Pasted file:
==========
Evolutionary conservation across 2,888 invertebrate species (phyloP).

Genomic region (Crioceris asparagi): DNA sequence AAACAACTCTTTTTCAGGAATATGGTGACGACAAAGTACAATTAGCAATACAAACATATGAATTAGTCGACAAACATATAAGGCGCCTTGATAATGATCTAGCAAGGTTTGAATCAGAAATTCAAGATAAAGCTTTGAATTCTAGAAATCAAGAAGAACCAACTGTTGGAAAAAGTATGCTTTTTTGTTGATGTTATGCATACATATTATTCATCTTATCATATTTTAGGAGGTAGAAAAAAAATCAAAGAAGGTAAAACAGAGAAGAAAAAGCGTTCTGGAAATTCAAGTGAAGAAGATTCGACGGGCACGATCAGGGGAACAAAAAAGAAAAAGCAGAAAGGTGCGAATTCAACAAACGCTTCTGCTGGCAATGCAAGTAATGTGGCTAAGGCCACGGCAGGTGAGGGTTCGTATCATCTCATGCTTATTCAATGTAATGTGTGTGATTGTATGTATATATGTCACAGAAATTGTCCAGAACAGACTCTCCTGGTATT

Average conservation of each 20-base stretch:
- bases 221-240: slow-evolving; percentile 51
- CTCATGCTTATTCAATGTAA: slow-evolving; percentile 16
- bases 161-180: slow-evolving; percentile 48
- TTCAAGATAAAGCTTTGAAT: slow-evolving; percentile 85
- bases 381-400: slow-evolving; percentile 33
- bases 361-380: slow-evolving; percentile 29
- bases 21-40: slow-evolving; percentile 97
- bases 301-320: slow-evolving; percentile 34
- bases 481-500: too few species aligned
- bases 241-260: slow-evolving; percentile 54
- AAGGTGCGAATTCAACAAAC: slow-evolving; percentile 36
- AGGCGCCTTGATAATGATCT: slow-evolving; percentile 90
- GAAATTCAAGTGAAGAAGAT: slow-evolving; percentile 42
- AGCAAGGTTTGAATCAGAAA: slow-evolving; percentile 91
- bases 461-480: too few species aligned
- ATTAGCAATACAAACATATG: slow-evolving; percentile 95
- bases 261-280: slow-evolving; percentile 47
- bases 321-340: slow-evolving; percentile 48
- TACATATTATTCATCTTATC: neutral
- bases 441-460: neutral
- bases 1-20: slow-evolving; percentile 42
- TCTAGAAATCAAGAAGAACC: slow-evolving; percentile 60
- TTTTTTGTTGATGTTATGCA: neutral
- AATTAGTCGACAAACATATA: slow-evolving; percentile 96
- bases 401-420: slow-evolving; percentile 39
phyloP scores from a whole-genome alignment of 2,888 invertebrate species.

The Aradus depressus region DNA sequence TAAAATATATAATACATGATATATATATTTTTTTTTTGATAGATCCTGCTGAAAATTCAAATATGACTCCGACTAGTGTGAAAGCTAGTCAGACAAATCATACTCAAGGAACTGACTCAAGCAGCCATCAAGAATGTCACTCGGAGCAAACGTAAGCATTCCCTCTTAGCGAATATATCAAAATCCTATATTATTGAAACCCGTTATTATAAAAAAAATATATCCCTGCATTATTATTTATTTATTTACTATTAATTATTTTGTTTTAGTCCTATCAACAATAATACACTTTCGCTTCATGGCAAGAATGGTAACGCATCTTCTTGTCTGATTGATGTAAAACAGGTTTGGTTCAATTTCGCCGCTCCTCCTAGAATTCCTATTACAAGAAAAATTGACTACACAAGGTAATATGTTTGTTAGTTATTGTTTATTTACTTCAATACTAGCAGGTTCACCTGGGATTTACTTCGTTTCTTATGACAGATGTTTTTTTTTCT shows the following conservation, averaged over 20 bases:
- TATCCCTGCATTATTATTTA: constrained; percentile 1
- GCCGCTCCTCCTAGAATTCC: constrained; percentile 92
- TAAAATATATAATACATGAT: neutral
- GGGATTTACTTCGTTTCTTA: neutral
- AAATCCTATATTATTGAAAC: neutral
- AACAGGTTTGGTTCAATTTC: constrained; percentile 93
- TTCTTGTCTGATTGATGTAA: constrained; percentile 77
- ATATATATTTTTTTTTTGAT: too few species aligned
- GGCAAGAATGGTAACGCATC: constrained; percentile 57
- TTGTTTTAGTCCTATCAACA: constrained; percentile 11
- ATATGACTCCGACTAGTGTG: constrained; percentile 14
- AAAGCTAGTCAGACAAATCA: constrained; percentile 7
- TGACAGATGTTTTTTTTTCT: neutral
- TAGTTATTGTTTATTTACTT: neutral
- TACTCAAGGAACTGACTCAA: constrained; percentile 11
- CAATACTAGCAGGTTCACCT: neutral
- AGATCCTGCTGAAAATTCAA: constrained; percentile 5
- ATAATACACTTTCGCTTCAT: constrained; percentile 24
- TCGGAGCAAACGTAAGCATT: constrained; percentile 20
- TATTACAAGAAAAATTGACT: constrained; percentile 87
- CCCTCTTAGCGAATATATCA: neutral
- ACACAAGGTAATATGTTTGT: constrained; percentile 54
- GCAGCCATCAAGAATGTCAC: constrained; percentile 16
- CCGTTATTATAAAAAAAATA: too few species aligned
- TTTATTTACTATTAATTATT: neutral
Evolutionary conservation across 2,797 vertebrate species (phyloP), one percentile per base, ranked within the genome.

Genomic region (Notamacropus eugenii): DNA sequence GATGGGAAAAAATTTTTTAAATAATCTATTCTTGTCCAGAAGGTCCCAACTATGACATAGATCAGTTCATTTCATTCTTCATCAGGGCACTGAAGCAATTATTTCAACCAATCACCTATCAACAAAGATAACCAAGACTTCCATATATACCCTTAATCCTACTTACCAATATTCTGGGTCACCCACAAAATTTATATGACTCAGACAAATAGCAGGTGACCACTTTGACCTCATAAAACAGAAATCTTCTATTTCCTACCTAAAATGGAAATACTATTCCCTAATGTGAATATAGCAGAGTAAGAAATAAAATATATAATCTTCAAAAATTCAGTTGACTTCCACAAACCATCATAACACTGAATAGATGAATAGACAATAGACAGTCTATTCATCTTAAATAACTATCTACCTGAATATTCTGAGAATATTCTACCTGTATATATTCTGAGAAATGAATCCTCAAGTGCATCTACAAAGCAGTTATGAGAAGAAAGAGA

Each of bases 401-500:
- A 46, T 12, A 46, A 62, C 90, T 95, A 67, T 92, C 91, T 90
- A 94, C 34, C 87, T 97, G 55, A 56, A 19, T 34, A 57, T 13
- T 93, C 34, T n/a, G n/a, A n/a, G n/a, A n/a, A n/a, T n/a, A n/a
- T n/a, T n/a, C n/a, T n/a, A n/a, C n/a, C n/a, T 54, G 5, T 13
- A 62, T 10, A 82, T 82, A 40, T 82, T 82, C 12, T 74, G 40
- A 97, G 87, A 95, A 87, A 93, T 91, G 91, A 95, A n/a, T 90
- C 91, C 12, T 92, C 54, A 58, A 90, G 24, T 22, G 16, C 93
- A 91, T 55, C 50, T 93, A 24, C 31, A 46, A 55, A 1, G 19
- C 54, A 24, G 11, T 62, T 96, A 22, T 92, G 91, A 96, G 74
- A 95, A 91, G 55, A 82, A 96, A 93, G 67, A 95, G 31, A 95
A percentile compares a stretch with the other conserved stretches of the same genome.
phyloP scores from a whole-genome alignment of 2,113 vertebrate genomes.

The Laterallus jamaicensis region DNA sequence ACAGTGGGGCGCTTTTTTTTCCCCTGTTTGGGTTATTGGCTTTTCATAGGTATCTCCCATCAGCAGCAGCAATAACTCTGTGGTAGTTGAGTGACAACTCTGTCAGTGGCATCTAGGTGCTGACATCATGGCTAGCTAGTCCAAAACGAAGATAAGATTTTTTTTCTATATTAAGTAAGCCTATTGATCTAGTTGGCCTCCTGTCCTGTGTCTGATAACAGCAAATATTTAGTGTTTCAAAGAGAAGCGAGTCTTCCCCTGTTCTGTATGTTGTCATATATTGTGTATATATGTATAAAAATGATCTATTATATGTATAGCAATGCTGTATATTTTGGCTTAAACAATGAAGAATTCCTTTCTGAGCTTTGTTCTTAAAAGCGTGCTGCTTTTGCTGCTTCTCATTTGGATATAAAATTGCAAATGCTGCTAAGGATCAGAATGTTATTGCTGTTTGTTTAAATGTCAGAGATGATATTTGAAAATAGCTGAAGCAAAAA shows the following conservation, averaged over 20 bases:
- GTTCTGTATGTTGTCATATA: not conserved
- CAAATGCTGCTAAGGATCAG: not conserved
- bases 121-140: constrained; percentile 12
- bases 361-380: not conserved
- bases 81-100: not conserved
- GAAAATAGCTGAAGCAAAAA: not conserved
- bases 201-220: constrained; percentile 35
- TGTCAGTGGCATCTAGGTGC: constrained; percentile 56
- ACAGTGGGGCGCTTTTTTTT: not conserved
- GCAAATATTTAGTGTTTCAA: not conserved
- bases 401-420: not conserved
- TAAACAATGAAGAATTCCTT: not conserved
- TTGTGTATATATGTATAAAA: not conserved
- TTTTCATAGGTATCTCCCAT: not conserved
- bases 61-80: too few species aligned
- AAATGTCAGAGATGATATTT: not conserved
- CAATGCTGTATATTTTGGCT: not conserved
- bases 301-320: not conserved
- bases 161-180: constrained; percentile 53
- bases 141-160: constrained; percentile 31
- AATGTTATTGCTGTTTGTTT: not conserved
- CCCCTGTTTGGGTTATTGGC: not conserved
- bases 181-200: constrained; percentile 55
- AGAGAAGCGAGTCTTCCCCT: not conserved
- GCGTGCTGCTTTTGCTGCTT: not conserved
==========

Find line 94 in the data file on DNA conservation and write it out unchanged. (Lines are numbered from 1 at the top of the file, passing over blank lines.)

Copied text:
- bases 181-200: constrained; percentile 55